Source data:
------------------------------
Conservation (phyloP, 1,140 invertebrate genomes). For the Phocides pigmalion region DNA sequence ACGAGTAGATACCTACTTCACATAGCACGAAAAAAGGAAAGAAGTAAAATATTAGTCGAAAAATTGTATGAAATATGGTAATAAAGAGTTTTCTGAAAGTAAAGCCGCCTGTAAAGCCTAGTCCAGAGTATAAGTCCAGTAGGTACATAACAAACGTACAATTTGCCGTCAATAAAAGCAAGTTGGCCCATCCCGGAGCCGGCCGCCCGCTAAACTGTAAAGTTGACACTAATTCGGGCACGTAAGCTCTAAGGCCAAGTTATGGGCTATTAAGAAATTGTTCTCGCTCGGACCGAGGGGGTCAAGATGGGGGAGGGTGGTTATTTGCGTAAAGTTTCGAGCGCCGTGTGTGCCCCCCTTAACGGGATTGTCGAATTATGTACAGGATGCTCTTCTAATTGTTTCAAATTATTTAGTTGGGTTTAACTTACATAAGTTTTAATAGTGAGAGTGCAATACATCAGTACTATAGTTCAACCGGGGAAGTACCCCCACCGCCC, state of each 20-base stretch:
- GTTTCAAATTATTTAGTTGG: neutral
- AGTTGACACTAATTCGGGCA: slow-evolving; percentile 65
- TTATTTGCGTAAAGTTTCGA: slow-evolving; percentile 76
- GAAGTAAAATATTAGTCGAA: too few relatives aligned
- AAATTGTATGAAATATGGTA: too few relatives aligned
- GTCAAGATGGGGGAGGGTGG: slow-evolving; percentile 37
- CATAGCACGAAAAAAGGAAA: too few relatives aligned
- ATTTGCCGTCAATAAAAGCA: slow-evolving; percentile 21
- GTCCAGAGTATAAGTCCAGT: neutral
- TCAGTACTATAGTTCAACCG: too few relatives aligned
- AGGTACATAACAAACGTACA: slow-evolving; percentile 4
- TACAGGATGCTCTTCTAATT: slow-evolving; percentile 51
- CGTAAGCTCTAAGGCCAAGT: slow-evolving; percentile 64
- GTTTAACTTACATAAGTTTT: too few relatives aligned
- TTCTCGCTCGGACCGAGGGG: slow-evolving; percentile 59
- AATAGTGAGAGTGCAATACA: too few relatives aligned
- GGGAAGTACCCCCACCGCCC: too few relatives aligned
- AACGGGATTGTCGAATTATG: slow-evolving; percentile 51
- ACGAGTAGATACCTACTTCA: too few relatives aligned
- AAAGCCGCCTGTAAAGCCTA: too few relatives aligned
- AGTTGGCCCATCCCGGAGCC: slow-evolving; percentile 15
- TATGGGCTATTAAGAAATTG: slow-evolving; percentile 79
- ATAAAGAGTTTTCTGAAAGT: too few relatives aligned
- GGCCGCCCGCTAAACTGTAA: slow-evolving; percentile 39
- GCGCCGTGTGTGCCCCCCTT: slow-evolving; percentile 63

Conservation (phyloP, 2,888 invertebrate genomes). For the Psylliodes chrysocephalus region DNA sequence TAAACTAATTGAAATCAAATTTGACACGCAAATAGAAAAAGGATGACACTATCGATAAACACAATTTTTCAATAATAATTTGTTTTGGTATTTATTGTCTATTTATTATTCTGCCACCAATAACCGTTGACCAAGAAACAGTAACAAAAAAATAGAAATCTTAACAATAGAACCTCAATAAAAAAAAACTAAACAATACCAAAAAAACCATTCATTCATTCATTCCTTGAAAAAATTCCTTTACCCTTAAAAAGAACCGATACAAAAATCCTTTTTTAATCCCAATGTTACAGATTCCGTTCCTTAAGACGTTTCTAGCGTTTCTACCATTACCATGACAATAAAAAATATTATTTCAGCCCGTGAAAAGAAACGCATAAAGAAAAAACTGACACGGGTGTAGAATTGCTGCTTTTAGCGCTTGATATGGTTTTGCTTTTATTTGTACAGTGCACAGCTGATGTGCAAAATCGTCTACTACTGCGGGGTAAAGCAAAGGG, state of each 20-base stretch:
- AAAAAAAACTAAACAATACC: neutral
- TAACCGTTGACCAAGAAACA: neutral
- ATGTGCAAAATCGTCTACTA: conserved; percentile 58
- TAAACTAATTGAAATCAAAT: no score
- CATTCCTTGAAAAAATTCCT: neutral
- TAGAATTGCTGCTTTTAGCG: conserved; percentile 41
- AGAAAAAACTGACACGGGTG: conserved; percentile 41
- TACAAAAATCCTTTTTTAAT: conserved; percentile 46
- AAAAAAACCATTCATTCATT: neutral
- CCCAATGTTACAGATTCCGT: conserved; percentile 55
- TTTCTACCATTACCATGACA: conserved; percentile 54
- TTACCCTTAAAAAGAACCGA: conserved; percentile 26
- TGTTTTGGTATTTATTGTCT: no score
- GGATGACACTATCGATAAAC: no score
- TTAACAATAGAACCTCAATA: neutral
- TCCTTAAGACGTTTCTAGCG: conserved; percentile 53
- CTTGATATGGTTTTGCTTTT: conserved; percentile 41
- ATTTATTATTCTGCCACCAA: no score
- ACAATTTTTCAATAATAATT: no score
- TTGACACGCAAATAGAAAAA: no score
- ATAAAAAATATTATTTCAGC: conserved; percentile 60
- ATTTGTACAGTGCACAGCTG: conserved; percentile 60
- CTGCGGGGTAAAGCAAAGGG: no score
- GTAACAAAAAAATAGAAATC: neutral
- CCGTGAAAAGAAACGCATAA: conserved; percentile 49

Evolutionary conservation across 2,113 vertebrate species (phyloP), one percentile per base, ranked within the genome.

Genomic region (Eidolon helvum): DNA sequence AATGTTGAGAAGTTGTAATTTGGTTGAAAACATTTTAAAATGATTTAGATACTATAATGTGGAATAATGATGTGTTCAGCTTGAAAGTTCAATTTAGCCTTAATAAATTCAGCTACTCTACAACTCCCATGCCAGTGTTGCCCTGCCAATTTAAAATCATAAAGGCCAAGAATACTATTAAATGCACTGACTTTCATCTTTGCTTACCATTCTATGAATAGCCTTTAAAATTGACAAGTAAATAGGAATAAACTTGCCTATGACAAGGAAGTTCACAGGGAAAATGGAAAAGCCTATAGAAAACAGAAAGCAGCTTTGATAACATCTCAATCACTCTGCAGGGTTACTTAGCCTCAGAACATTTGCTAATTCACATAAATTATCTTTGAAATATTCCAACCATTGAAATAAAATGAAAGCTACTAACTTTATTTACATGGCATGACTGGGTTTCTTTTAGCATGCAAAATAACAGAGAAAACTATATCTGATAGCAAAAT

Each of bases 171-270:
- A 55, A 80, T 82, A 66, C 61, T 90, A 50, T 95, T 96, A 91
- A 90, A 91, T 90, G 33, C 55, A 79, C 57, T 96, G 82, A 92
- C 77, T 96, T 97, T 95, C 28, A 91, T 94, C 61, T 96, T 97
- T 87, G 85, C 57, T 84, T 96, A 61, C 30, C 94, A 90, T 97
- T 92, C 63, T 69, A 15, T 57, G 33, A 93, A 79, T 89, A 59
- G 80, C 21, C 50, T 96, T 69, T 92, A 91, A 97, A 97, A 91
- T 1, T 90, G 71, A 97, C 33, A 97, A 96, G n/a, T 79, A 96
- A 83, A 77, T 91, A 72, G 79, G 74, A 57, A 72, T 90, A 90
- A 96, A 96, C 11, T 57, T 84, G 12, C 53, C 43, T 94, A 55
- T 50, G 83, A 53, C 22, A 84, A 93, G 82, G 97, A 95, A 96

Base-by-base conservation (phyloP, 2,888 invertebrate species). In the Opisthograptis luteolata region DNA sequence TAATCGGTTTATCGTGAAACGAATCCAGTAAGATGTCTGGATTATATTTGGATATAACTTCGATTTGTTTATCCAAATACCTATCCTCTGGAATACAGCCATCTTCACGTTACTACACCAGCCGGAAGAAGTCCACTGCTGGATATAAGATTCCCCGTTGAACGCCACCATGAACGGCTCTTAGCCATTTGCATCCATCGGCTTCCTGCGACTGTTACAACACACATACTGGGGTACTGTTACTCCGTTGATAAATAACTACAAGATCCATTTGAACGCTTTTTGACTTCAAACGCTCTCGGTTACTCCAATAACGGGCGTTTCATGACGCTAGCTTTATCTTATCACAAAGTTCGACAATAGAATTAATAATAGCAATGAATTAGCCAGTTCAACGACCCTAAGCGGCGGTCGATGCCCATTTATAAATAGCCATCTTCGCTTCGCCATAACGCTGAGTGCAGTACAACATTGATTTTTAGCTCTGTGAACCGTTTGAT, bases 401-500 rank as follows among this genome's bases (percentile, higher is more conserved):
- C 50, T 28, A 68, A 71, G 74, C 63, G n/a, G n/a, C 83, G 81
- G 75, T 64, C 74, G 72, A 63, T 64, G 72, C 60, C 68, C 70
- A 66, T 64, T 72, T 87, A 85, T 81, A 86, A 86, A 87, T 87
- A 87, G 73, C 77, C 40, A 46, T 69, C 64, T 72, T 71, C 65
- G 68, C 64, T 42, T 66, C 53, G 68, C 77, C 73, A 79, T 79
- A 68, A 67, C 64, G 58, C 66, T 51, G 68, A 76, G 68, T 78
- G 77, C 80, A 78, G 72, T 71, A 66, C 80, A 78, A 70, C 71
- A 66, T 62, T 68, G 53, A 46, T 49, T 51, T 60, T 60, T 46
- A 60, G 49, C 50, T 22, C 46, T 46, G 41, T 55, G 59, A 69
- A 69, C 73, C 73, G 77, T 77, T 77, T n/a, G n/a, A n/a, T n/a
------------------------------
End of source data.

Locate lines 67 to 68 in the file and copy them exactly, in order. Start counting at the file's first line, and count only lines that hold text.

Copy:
- C 50, T 28, A 68, A 71, G 74, C 63, G n/a, G n/a, C 83, G 81
- G 75, T 64, C 74, G 72, A 63, T 64, G 72, C 60, C 68, C 70